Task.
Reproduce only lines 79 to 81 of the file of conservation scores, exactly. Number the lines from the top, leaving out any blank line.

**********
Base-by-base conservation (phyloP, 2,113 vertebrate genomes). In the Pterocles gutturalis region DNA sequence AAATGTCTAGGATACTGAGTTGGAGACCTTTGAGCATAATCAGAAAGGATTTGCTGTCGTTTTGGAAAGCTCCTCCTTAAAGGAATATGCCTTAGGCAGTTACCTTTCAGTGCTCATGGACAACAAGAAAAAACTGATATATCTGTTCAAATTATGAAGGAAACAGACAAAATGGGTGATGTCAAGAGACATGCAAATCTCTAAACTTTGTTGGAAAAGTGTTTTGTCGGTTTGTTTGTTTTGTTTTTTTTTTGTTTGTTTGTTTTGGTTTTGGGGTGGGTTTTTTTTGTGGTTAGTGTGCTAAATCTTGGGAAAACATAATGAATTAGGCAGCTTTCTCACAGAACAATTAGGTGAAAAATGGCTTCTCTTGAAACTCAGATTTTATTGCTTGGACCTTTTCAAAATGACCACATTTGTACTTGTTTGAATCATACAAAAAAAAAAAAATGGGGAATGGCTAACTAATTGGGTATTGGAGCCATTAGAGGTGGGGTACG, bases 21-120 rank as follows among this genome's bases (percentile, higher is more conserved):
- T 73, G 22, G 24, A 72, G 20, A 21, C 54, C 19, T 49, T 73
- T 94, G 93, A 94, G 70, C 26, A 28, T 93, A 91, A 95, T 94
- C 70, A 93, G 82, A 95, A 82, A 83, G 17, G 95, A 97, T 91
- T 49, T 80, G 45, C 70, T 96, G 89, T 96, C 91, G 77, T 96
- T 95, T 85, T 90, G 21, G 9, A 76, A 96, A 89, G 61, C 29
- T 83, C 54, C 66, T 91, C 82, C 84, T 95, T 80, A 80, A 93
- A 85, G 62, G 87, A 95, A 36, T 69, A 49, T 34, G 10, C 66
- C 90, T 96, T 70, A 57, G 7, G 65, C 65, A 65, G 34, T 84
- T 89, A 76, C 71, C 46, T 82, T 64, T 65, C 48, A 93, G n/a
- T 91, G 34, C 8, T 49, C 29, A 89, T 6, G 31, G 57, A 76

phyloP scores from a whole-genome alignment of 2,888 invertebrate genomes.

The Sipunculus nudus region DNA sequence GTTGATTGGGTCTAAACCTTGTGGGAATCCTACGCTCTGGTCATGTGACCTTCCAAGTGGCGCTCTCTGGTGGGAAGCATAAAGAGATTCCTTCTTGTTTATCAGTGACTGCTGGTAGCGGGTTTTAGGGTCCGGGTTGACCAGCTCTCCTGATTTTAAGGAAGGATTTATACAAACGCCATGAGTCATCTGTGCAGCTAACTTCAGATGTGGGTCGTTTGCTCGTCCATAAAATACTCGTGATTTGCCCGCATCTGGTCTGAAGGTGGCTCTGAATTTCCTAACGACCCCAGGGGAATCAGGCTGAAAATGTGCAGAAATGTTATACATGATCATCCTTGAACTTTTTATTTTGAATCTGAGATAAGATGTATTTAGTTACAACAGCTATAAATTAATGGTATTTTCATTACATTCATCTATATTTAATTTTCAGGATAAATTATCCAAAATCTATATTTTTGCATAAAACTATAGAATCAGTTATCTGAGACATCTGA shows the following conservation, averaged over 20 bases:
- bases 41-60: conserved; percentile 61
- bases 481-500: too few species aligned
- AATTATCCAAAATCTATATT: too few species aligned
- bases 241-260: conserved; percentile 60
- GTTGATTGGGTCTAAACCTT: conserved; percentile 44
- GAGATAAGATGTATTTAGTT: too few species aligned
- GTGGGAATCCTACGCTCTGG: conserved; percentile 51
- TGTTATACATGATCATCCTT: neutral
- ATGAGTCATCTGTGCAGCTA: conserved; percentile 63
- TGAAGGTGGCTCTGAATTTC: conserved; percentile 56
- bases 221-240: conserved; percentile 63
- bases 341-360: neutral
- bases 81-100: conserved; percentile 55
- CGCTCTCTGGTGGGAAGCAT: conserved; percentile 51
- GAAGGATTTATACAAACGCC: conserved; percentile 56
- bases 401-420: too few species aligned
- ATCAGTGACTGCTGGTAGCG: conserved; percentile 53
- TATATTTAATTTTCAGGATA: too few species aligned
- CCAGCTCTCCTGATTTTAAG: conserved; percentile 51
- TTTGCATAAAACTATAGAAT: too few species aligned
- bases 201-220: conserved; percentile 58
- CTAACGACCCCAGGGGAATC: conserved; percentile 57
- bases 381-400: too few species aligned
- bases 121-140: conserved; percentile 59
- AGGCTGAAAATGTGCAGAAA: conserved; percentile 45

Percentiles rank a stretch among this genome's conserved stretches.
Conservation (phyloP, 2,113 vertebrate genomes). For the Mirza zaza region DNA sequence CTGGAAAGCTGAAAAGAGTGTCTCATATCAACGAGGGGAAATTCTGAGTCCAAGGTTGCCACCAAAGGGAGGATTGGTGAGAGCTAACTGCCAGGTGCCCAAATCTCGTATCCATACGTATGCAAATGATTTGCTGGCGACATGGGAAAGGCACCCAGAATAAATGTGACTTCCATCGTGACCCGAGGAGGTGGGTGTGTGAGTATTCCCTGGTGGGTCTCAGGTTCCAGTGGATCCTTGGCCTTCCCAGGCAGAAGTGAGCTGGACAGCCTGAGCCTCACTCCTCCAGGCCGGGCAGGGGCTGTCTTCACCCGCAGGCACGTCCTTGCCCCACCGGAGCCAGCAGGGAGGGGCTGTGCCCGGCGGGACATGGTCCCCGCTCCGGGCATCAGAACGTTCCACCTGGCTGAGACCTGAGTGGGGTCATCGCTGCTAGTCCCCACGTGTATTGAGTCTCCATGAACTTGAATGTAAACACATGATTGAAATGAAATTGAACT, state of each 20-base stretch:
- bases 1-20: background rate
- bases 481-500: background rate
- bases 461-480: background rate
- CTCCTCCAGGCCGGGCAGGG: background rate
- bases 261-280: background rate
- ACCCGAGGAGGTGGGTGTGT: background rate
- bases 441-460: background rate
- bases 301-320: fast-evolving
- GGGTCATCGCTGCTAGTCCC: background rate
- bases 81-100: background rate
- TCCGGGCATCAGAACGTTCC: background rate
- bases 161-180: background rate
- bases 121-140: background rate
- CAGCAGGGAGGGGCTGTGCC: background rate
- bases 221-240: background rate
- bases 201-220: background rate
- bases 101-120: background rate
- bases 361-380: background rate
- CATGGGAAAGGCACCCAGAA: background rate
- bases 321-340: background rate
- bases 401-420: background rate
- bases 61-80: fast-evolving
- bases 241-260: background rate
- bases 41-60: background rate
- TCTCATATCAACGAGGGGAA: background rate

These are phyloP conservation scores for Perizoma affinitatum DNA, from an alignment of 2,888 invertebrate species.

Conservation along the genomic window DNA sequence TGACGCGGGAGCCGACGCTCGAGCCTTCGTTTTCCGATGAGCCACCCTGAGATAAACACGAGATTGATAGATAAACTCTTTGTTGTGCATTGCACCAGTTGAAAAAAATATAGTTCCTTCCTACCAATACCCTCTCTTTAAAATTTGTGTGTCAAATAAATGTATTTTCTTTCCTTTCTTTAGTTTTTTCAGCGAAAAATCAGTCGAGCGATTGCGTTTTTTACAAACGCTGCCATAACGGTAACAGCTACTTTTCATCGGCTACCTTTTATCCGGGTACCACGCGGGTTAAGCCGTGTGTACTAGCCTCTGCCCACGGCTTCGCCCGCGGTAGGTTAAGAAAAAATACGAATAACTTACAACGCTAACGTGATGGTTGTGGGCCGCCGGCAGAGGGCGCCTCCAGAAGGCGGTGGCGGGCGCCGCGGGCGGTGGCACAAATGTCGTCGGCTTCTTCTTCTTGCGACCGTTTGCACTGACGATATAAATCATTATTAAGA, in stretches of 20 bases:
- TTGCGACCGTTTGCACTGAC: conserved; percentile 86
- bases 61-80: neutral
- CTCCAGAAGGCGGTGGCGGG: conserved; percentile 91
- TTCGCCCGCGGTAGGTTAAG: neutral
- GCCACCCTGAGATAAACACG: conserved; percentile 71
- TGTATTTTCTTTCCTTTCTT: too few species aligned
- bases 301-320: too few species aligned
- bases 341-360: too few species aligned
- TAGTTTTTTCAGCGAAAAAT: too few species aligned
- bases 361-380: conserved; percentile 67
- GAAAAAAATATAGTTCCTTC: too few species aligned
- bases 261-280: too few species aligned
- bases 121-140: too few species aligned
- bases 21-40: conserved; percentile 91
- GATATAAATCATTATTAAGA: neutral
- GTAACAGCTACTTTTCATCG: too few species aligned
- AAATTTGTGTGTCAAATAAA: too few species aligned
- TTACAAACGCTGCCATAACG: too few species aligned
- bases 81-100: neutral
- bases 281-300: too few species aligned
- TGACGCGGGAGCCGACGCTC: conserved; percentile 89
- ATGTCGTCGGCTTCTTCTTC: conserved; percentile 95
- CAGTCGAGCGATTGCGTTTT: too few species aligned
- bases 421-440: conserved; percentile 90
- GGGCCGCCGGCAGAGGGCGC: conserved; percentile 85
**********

- bases 261-280: too few species aligned
- bases 121-140: too few species aligned
- bases 21-40: conserved; percentile 91